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Kennebec Journal (Augusta, ME)
August 4, 2001
Author: BETTY JESPERSEN, Staff Writer
FARMINGTON – Steven D. Holloway, who bludgeoned an elderly Wilton man in his recliner and then shot him to death three years ago, was sent to prison Friday for 20 years by a Superior Court judge.
Under a plea-bargain agreement, charges against Holloway, 38, were dropped from murder to manslaughter, and he was sentenced by Justice S. Kirk Studstrup to 35 years – with 15 years suspended – and six years of probation upon release.
Holloway, who has no known address, wearing a Pink Floyd rock-band T-shirt, showed no emotion as he stood in the hot Franklin County courtroom and heard Studstrup impose his sentence.
Nor did Holloway react when family members of the victim, Albert “Sonny” Parker Jr., spoke of their anguish over the brutal death.
“Steven Holloway not only took my father-in-law, but also has made life a living hell for all of us,” Joan Parker said.
Daughter-in-law Cindy Parker called Holloway an “animal” for taking a life “for the greed of money that he could have borrowed if he had asked Sonny.
“… In our hearts, we know it was murder, and so does this animal.”
When Studstrup asked Holloway if he had anything to say, the defendant only criticized the way the case was handled by the state police and Attorney General’s Office.
He did not address the family or show remorse.
Holloway was originally charged with murder after having confessed during a state police interview to killing Parker.
But in 1999, through his attorney, David Sanders of Livermore Falls, he filed a motion to have the confession and other evidence suppressed. The motion was denied.
Holloway then entered a conditional guilty plea pending an appeal to the Maine Supreme Judicial Court, and was sentenced to serve 30 years in prison.
Last year, the high court overturned the conviction and the sentence, saying state police went too far in interviewing Holloway without informing him of his rights to remain silent and have an attorney present, known as the Miranda warning.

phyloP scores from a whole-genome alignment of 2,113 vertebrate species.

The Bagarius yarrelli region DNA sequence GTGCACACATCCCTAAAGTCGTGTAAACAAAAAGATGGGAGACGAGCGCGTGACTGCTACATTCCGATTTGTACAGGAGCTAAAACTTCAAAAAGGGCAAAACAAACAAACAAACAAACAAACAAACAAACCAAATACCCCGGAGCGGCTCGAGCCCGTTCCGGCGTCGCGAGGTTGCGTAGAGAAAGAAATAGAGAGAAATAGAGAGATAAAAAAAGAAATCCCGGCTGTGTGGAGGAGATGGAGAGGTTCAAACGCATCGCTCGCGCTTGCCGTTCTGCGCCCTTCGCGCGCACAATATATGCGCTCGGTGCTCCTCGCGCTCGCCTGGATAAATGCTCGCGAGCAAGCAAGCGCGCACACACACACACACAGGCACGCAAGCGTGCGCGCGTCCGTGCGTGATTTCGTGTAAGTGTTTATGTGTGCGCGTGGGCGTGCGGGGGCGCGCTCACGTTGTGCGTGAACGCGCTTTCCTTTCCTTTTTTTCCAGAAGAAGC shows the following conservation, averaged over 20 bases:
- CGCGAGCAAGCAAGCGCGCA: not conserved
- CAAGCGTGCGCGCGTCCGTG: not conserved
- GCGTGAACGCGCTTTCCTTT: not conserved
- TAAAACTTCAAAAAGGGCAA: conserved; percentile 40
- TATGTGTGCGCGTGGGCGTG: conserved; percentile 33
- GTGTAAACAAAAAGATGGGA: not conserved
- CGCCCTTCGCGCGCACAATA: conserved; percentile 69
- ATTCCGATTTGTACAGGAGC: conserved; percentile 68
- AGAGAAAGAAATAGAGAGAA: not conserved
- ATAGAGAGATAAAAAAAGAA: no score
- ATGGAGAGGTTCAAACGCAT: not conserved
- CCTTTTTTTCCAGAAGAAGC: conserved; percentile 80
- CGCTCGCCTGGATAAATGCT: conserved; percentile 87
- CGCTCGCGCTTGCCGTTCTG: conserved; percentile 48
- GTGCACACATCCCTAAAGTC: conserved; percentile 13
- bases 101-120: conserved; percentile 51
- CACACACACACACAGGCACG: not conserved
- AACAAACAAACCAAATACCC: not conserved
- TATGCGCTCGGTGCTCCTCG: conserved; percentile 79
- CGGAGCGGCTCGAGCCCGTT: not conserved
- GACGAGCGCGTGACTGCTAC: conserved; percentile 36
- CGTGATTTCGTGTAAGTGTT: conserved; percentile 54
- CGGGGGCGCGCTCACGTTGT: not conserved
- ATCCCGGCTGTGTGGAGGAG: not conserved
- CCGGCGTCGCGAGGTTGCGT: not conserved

Based on that ruling, Holloway withdrew his guilty plea.
When the police interview was reviewed in light of the high court’s decision, most of Holloway’s comments, including a confession, became inadmissible as evidence.
Assistant Attorney General Lisa Marchese said Parker’s body was found Jan. 13, 1998, in a pool of blood in his home, beaten with a hatchet while seated in his recliner and then dragged across the room and shot.
Parker, who carried large amounts of cash on him and had just cashed a $704 Social Security check, had nothing but a $5 Canadian bill in his wallet, she said.
Marchese said Holloway had spent the month before in an alcohol-detoxification center in Skowhegan and, on his release Jan. 13, hitchhiked to Waterville, hoping to enter another program at MaineGeneral Hospital, but was “screened out.”
Witnesses placed Holloway, who was carrying a distinctive bright-pink duffel bag, in the area of the crime, both before the slaying and afterwards, when he was given a ride to a Farmington motel.
Police, tipped off that he could be involved in the killing, found him at the Colonial Valley Motel and questioned him there.
During the interview, Holloway initially denied committing the crime, and then “changed his story,” Marchese said, and admitted being at Parker’s house, but did not go inside.
The state also had testimony from a former cell mate who claimed Holloway told him he had gone to Parker’s home to borrow money.
Holloway, in response to Marchese’s summary, said she was “certainly off base” and that his alleged comments while in jail could never be proven.
“The state has spent hundreds of man hours on this case, and they had to go crawling like snakes to get rats to make statements against me. That is the way they operate,” he told Studstrup.
Holloway also claims he was drunk during the police interview and had a 2.7 blood-alcohol level and that the interview should not have been continued under those conditions.
“This plea represents a drop down from murder, based on what the state thought it could prove. In the final analysis, Holloway will serve a period of time and will have a fair amount of time hanging over his head,” Marchese said.
Studstrup said he took into consideration that Holloway, who has a history of depression and is on medication, had been released from one hospital and attempted to enter another before committing the crime.
“Also, he has stepped forward to accept responsibility for a criminal act and has recognized the hardship he has caused the family,” the judge said.
After the hearing, Sanders said he understands the anger of the victim’s family, but constitutional safeguards, such as the Miranda warning, have to be protected.
“Steve has always acknowledged he did it, but in this system of justice, it is the state’s burden to prove his guilt,” Sanders said.
“No one wants to go to a system that does not have those rights, and we have to remind ourselves what those rights are.”
To reach Betty Jespersen Phone: 778-6991 firstname.lastname@example.org
Record Number: 10E13279CB45D188